Would you get divorced to save money?

Hanna Horvath Headshot


Hanna Horvath, CFP®

Hanna Horvath, CFP®

Managing Editor & Certified Financial Planner™

Hanna Horvath, CFP®, is a certified financial planner and former managing editor at Policygenius. Her work has also been featured in NBC News, Business Insider, Inc. Magazine, CNBC, Best Company, and HerMoney.

Published November 26, 2019 | 3 min read

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Featured Image Would you get divorced to save money?

There are plenty of reasons couples get divorced (these money mistakes are a common cause). But what if you could get divorced to save money?

The removal of the tax deduction for alimony payments in 2018 led to a push for couples to get divorced before the end of the year. But there may still be a financial advantage to divorcing before the new decade.

How tax changes affected divorce

Following the passage of the Tax Cuts and Jobs Act in 2017, the deduction for alimony payments no longer applied to divorces finalized after Dec. 31, 2018.

For divorces completed before 2019, the higher-income partner could deduct alimony payments from their income each year, while the lower-earning partner paid taxes on the payments. (Learn more about the change here.)

Now that the deduction is gone, can couples still go through a “strategic divorce” to save money?

Why some couples may consider a strategic divorce

"Strategic divorce" can encompass both loving couples intentionally splitting up for the money benefits and couples ending their relationships but working together to maximize each other's finances. Strategically divorcing could help a couple receive certain tax benefits, said DeDe Jones, certified financial planner and managing director of Innovative Financial.

For example, the marriage penalty — when some high-income couples filing jointly face a higher tax liability than they would if they had each filed single single — kicks in for taxpayers with taxable income in the 37% tax bracket, or those with a combined income of $622,050 or more.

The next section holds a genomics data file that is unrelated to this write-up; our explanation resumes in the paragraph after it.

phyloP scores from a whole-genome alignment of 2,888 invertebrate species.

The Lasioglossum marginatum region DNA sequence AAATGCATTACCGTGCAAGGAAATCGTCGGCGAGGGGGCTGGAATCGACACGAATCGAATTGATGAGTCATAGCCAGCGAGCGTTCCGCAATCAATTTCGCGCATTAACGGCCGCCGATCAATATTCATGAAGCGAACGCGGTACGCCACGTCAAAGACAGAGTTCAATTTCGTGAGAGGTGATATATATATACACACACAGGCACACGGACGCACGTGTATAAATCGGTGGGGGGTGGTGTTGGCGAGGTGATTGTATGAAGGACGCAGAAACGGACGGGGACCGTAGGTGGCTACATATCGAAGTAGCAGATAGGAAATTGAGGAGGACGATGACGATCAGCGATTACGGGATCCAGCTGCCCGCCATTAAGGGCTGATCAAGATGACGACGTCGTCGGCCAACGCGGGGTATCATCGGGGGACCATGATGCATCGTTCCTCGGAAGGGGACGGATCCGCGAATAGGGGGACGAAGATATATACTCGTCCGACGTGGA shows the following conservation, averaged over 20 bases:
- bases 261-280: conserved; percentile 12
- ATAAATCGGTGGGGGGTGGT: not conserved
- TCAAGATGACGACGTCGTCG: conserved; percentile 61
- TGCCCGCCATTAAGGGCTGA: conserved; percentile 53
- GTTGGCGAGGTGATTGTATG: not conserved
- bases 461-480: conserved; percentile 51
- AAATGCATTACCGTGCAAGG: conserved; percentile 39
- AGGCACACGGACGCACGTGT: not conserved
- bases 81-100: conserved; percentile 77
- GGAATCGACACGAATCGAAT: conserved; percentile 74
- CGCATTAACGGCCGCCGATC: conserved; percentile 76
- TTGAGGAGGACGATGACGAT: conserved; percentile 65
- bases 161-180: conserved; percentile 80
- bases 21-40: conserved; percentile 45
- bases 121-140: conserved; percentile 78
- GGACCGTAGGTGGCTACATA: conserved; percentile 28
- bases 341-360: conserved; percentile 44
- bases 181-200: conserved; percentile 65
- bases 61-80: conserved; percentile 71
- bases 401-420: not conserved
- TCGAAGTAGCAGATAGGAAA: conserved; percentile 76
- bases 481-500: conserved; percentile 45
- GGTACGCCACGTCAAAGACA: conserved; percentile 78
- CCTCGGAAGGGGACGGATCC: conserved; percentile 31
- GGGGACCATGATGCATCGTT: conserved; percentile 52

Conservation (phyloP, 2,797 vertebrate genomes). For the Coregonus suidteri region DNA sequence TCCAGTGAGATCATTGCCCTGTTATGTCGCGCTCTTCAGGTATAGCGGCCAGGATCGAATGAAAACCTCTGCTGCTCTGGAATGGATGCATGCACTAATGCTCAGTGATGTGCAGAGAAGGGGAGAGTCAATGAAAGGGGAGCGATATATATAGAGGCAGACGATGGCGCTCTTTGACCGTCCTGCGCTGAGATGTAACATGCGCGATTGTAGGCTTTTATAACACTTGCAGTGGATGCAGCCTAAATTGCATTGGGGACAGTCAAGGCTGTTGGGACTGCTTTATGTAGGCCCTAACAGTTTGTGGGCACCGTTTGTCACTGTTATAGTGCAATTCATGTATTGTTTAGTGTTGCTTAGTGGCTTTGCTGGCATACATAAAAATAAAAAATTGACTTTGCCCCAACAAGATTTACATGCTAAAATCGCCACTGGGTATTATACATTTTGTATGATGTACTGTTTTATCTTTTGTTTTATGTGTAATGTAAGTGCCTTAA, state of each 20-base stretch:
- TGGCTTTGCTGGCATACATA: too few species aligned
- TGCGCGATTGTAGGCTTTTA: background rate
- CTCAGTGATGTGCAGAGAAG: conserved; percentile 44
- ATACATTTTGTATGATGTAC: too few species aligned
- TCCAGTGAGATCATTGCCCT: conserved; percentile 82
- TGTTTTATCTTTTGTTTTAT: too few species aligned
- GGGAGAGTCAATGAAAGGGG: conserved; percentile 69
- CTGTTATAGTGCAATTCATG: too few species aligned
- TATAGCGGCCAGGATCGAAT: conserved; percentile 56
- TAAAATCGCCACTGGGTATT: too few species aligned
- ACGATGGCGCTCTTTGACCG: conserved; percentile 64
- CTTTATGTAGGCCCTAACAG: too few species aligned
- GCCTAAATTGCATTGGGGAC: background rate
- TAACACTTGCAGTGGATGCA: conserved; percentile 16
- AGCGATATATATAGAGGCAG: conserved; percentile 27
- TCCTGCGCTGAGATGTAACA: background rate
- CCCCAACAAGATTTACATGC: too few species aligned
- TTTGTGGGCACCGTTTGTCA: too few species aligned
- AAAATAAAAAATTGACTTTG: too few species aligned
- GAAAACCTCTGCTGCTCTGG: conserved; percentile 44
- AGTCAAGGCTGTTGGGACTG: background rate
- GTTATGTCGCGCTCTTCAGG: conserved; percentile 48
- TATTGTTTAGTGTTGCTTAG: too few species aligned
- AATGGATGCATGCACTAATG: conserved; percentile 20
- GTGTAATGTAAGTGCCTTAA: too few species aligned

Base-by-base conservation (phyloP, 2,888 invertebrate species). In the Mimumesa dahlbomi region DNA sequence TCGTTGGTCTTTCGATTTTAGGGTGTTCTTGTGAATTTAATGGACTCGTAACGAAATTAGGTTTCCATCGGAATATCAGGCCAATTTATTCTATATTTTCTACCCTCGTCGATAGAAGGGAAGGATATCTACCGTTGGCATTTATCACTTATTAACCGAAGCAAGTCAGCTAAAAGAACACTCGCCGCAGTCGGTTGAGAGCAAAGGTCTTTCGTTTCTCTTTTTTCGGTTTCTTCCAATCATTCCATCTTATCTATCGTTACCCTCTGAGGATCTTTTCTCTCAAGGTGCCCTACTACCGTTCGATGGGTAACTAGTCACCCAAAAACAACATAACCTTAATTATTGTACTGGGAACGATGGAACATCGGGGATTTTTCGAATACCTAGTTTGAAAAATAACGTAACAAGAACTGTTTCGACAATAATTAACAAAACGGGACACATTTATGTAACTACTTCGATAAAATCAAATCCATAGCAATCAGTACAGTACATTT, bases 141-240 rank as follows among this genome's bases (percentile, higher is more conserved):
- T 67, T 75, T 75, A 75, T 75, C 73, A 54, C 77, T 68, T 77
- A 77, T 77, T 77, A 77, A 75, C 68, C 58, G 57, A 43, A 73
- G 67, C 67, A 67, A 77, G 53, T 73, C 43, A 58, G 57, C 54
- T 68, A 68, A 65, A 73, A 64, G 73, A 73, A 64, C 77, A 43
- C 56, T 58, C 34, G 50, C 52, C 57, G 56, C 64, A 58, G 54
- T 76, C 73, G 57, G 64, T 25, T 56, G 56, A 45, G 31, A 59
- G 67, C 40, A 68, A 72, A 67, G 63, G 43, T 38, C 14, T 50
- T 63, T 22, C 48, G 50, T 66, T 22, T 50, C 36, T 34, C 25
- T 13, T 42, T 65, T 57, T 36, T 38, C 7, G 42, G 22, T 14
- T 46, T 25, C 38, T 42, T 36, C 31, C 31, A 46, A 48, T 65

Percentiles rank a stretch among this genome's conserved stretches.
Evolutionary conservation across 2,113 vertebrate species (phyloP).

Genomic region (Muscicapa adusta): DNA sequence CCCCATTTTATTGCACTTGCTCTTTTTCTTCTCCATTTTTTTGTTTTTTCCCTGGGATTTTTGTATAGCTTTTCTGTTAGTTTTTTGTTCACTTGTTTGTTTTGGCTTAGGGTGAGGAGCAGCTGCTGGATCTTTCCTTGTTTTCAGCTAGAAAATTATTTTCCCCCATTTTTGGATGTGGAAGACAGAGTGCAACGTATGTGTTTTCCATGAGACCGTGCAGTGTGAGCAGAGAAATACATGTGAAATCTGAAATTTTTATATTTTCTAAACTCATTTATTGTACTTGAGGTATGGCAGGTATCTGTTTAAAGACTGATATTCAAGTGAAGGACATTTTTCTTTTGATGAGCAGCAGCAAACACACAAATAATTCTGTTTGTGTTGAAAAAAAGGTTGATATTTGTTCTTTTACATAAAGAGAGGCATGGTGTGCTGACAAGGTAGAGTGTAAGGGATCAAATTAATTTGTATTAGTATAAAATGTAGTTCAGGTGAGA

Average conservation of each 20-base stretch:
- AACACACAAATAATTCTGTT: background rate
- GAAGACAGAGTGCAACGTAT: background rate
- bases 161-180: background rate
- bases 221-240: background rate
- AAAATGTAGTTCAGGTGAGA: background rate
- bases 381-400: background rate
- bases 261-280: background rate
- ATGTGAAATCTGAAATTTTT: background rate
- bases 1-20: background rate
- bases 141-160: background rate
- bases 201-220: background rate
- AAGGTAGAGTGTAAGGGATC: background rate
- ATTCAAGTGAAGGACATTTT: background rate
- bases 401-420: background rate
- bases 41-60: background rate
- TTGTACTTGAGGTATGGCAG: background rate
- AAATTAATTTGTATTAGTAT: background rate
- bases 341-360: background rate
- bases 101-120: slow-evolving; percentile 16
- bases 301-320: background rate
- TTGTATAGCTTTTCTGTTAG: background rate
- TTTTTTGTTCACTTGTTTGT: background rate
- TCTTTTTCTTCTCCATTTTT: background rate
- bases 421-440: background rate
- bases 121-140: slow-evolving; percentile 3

Learn about the 2020 tax brackets here.

Jones recalled a case in which clients went through a divorce with two kids. The couple's relationship had dissolved, but they wanted to be financially strategic about their divorce.

Each partner planned to claim one child as a dependent on their taxes to claim “head of household” status and be able to take the standard deduction on their taxes. They would both end up saving thousands, she said.

There may be other benefits to a couple strategically divorcing, like helping a child qualify for financial aid. When filling out a Free Application for Federal Student Aid, the student must name one custodial parent. If that parent has a lower income and lower assets, their child may be granted more in federal financial aid, said Lili Vasileff, a certified financial planner and certified divorce financial analyst.

But the FAFSA process is fairly complicated, Vasileff said, and it’s not guaranteed a divorce will mean additional aid.

“They look at things like child support, taxes. It’s a holistic process,” she said.

Here’s a guide to FAFSA financial aid.

How to strategically divorce

But planning a strategic divorce takes communication.

“People have to be playing nicely for this to work out,” said Jones. “If there’s dissension, it’s not going to work. They have to be very clear about it.”

Couples should work to be on the same page financially, even if they don’t manage money together. Financial transparency can prevent problems down the road. If the dissolution of a marriage is inevitable, staying as amiable as possible can benefit both parties.

“It’s not a situation we wish on anyone,” said Jones. “But it fosters personal growth and strategic thinking. People don’t think about their taxes when filing for divorce.”

Here’s how to prepare your money for a divorce.

Image: Alfred Gescheidt

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